New York Times Public Editor Margaret Sullivan has weighed in on the paper's latest attack on the New York Police Department's stop-and-frisk tactics, under fire from liberal activists like Al Sharpton, in her March 29 blog post, "An Officer’s Secretly Recorded Words About ‘Stop and Frisk’ Cause a Firestorm," addressed a misleading and controversial (but typically slanted) March 21 story by reporter Joseph Goldstein based on a secret recording between a Bronx police officer and his commanding officer:
For years, the debate over the New York Police Department’s use of stop-and-frisk tactics has centered on whether officers engage in racial profiling. Now, a recording suggests that, in at least one precinct, a person’s skin color can be a deciding factor in who is stopped.
The commanding officer, Deputy Inspector Christopher McCormack, urged the officer to be more active, emphasizing the need to conduct more street stops. “We go out there and we summons people,” Inspector McCormack said. The way to suppress violent crime, he said, was for officers to stop, question and, if necessary, frisk “the right people at the right time, the right location.”
After the story was buffeted with criticism from both right and left, Sullivan addressed the outrage in a March 29 post, after confessing that the paper "has covered the stop-and-frisk program aggressively, questioning in many articles whether it is enmeshed with the reprehensible practice of racial profiling."
But one article -- a Page 1 story last Friday by Joseph Goldstein -- has caused a firestorm of criticism. It has drawn sharp and sustained protests from the Police Department and its legal department, and tough words from sources as diverse as the frequent police critic Leonard Levitt, a former Newsday columnist who writes the NYPD Confidential blog, and Heather Mac Donald, who frequently takes the Police Department’s point of view, writing in City Journal, a publication of the Manhattan Institute.
Sullivan talked to Police Department’s chief spokesman Paul Browne, reporter Goldstein, and editor, Carolyn Ryan, who defended Goldstein's story:
At the end of the conversation, Inspector McCormack suggested that, in Mott Haven, given crime patterns there, the officer should stop “male blacks 14 to 20, 21.” This is not a specific description of suspects, such as “black male, 14 to 20, wearing red hoodie and blue sneakers,” or “black male, known to hang out in xyz location or associate with xyz people.” It is an entire demographic....And, most significantly, in his course of this lengthy conversation with Officer Serrano, he defines “the right people” in terms of the broad demographic, rather than by their suspicious conduct -- like peering into apartment windows or evading police -- which is the only lawful basis for a stop, according to the Supreme Court. To critics of the N.Y.P.D., this is akin to racial profiling. And to us it suggests that the way the department’s strategy is communicated to officers is quite different from what N.Y.P.D. brass have described publicly.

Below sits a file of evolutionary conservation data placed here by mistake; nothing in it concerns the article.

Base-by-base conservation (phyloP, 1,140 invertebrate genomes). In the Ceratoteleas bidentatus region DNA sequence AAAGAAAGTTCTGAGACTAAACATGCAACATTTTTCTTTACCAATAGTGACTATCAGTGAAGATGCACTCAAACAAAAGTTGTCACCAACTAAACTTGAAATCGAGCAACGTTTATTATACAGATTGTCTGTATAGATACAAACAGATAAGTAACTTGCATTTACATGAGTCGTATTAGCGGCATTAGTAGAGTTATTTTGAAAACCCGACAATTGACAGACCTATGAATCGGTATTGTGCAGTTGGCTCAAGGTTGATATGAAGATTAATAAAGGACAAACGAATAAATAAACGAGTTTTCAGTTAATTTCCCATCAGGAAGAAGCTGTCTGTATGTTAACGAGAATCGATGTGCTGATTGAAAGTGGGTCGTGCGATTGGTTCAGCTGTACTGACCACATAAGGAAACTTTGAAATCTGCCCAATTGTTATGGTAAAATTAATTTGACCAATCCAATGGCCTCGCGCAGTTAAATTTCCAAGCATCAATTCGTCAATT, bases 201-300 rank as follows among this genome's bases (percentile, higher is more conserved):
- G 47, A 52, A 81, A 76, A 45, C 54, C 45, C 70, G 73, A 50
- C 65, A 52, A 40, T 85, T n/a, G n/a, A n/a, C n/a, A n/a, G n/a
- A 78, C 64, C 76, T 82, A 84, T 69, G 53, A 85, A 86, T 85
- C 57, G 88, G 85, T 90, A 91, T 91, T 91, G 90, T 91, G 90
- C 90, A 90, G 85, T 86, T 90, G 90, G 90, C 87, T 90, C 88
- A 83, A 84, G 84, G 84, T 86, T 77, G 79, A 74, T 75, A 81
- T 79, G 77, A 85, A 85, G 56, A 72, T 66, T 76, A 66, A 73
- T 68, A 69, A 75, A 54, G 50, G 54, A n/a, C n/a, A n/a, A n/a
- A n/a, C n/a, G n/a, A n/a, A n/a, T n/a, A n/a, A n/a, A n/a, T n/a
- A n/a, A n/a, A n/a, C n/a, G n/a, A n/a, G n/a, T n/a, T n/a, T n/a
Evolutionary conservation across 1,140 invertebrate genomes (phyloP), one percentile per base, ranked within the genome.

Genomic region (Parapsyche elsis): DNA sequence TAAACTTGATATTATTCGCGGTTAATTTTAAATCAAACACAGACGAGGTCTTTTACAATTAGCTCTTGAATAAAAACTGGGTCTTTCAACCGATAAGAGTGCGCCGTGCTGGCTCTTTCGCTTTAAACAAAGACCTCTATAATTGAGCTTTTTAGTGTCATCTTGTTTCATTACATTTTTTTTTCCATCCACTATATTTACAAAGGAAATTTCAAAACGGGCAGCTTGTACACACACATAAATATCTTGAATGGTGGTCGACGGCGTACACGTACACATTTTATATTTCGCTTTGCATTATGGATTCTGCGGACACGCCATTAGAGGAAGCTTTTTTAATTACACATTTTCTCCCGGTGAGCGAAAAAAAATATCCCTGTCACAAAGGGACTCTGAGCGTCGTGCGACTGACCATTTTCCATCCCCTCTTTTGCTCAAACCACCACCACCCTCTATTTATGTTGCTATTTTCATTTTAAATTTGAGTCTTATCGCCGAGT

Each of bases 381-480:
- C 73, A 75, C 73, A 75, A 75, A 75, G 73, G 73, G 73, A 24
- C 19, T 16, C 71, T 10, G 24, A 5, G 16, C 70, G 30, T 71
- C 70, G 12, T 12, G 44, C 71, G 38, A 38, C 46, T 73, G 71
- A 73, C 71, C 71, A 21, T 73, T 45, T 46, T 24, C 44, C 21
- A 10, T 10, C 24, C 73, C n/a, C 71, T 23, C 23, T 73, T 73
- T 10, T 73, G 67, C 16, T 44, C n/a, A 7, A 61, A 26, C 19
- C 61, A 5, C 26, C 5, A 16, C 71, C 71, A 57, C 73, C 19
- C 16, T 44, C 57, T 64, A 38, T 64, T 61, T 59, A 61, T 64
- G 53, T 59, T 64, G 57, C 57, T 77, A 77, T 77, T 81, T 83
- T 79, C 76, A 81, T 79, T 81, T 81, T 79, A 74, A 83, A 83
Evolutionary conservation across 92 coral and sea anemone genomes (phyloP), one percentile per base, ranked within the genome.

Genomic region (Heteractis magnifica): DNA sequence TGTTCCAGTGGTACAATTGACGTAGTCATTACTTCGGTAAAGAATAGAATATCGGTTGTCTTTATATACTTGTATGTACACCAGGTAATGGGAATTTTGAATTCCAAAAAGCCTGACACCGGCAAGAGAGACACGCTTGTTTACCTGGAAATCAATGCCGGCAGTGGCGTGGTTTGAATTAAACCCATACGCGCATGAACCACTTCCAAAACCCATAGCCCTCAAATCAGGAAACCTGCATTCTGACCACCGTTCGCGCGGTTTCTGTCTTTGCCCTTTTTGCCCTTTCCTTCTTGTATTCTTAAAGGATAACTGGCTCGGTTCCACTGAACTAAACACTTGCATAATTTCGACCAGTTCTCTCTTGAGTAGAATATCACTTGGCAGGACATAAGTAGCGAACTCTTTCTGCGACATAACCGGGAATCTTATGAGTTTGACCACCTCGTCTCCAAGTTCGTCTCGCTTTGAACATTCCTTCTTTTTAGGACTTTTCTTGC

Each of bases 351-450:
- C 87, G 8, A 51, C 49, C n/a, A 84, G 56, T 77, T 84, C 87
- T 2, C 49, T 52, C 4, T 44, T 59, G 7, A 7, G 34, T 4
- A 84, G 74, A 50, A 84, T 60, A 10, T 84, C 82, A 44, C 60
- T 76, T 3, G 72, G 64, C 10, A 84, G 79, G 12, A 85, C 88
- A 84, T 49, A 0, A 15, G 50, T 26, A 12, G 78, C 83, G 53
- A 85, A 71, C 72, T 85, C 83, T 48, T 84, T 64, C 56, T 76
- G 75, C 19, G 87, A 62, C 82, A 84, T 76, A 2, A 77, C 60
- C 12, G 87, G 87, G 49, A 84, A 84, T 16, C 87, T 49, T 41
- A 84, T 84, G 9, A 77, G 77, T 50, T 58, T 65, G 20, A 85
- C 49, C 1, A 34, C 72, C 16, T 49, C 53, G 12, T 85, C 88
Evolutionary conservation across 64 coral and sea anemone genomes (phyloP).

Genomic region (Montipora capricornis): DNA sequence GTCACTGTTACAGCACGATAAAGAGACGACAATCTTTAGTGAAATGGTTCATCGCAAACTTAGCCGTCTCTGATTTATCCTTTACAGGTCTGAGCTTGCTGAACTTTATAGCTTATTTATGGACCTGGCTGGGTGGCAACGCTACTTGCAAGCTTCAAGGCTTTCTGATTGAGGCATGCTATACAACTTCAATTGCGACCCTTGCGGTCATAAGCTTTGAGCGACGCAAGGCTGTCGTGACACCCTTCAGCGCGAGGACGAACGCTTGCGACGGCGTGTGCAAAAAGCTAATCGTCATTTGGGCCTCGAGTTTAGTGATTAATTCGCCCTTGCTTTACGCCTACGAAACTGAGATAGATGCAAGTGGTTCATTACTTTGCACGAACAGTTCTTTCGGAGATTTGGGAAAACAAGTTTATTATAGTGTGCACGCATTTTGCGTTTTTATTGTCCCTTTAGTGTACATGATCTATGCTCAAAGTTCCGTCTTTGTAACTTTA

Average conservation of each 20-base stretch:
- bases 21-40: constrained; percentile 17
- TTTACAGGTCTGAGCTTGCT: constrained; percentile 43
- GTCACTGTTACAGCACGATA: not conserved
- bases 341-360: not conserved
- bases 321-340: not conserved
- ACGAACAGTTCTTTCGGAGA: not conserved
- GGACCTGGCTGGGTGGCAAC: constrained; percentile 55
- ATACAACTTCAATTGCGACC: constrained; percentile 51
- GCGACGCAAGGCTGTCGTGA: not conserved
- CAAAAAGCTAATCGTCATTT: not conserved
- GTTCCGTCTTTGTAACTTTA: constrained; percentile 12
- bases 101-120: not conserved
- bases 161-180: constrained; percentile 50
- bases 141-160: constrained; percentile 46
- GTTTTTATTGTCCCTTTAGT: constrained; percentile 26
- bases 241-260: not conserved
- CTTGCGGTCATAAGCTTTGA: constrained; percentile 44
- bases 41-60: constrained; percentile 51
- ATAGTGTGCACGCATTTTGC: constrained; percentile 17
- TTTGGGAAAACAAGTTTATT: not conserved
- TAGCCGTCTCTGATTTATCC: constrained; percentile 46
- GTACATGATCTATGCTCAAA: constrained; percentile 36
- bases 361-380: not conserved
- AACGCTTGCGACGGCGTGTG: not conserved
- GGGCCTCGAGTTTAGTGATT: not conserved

Sullivan half-agreed, but countered that the article's presentation put undue weight on the racial profiling angle.
She’s right on many counts and says it well. I disagree, however, that the inspector said the officer “should stop” male blacks, but rather that male blacks were given as an example of those associated with past crimes. What’s more, the article is not presented as one about “how strategy is communicated.” It’s presented as something close to proof of racial profiling.
Sullivan also quoted a frequent police critic who nonetheless said that "there is a much more nuanced picture" than the one portrayed in the paper's influential front-page story. Sullivan, whose critiques so far have leaned to the left, concluded that her paper's claim of racial profiling was overblown.
The Times’s article strikes me as essentially accurate. But with its emphasis on one sentence – without enough context – and its presentation on the front page, it comes off as clear proof of racial profiling in the New York Police Department. (And there’s no doubt that it was interpreted just that way by a wide variety of readers. The Rev. Al Sharpton quickly demanded Inspector McCormack’s suspension, and a Times editorial the next day was headlined “Walking While Black in New York.”)
The facts, though certainly newsworthy, don’t rise to that “smoking gun” level.